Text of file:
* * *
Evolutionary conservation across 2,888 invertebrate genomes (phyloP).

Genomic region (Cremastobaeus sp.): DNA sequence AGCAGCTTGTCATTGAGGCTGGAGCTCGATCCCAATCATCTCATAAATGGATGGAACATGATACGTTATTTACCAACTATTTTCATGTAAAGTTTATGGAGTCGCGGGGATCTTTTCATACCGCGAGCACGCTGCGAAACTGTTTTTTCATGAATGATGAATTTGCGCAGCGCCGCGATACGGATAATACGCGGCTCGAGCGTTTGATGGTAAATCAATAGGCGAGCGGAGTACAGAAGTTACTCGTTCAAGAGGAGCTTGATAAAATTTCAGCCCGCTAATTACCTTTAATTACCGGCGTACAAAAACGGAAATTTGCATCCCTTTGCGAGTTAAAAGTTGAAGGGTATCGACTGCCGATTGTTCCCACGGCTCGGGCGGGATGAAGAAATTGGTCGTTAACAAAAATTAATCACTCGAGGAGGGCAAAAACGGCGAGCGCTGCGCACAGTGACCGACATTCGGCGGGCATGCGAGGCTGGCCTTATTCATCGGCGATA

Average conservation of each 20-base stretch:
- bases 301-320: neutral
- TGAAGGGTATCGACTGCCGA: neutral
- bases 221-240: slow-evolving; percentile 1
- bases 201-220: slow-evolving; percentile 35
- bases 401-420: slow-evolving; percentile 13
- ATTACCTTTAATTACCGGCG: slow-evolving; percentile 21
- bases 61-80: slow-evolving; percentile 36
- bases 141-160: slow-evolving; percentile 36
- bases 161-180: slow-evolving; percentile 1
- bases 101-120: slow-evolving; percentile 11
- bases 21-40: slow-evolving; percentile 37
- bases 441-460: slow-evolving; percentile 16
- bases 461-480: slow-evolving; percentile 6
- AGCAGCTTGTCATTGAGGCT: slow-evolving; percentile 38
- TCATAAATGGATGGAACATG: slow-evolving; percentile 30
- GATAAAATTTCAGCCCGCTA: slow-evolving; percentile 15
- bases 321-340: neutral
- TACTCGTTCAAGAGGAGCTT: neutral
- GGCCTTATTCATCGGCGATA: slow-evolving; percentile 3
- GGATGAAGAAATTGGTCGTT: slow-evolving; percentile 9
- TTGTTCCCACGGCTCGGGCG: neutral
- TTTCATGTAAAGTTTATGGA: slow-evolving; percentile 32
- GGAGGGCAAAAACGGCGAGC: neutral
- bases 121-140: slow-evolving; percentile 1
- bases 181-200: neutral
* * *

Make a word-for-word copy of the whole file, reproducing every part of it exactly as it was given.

Evolutionary conservation across 2,888 invertebrate genomes (phyloP).

Genomic region (Cremastobaeus sp.): DNA sequence AGCAGCTTGTCATTGAGGCTGGAGCTCGATCCCAATCATCTCATAAATGGATGGAACATGATACGTTATTTACCAACTATTTTCATGTAAAGTTTATGGAGTCGCGGGGATCTTTTCATACCGCGAGCACGCTGCGAAACTGTTTTTTCATGAATGATGAATTTGCGCAGCGCCGCGATACGGATAATACGCGGCTCGAGCGTTTGATGGTAAATCAATAGGCGAGCGGAGTACAGAAGTTACTCGTTCAAGAGGAGCTTGATAAAATTTCAGCCCGCTAATTACCTTTAATTACCGGCGTACAAAAACGGAAATTTGCATCCCTTTGCGAGTTAAAAGTTGAAGGGTATCGACTGCCGATTGTTCCCACGGCTCGGGCGGGATGAAGAAATTGGTCGTTAACAAAAATTAATCACTCGAGGAGGGCAAAAACGGCGAGCGCTGCGCACAGTGACCGACATTCGGCGGGCATGCGAGGCTGGCCTTATTCATCGGCGATA

Average conservation of each 20-base stretch:
- bases 301-320: neutral
- TGAAGGGTATCGACTGCCGA: neutral
- bases 221-240: slow-evolving; percentile 1
- bases 201-220: slow-evolving; percentile 35
- bases 401-420: slow-evolving; percentile 13
- ATTACCTTTAATTACCGGCG: slow-evolving; percentile 21
- bases 61-80: slow-evolving; percentile 36
- bases 141-160: slow-evolving; percentile 36
- bases 161-180: slow-evolving; percentile 1
- bases 101-120: slow-evolving; percentile 11
- bases 21-40: slow-evolving; percentile 37
- bases 441-460: slow-evolving; percentile 16
- bases 461-480: slow-evolving; percentile 6
- AGCAGCTTGTCATTGAGGCT: slow-evolving; percentile 38
- TCATAAATGGATGGAACATG: slow-evolving; percentile 30
- GATAAAATTTCAGCCCGCTA: slow-evolving; percentile 15
- bases 321-340: neutral
- TACTCGTTCAAGAGGAGCTT: neutral
- GGCCTTATTCATCGGCGATA: slow-evolving; percentile 3
- GGATGAAGAAATTGGTCGTT: slow-evolving; percentile 9
- TTGTTCCCACGGCTCGGGCG: neutral
- TTTCATGTAAAGTTTATGGA: slow-evolving; percentile 32
- GGAGGGCAAAAACGGCGAGC: neutral
- bases 121-140: slow-evolving; percentile 1
- bases 181-200: neutral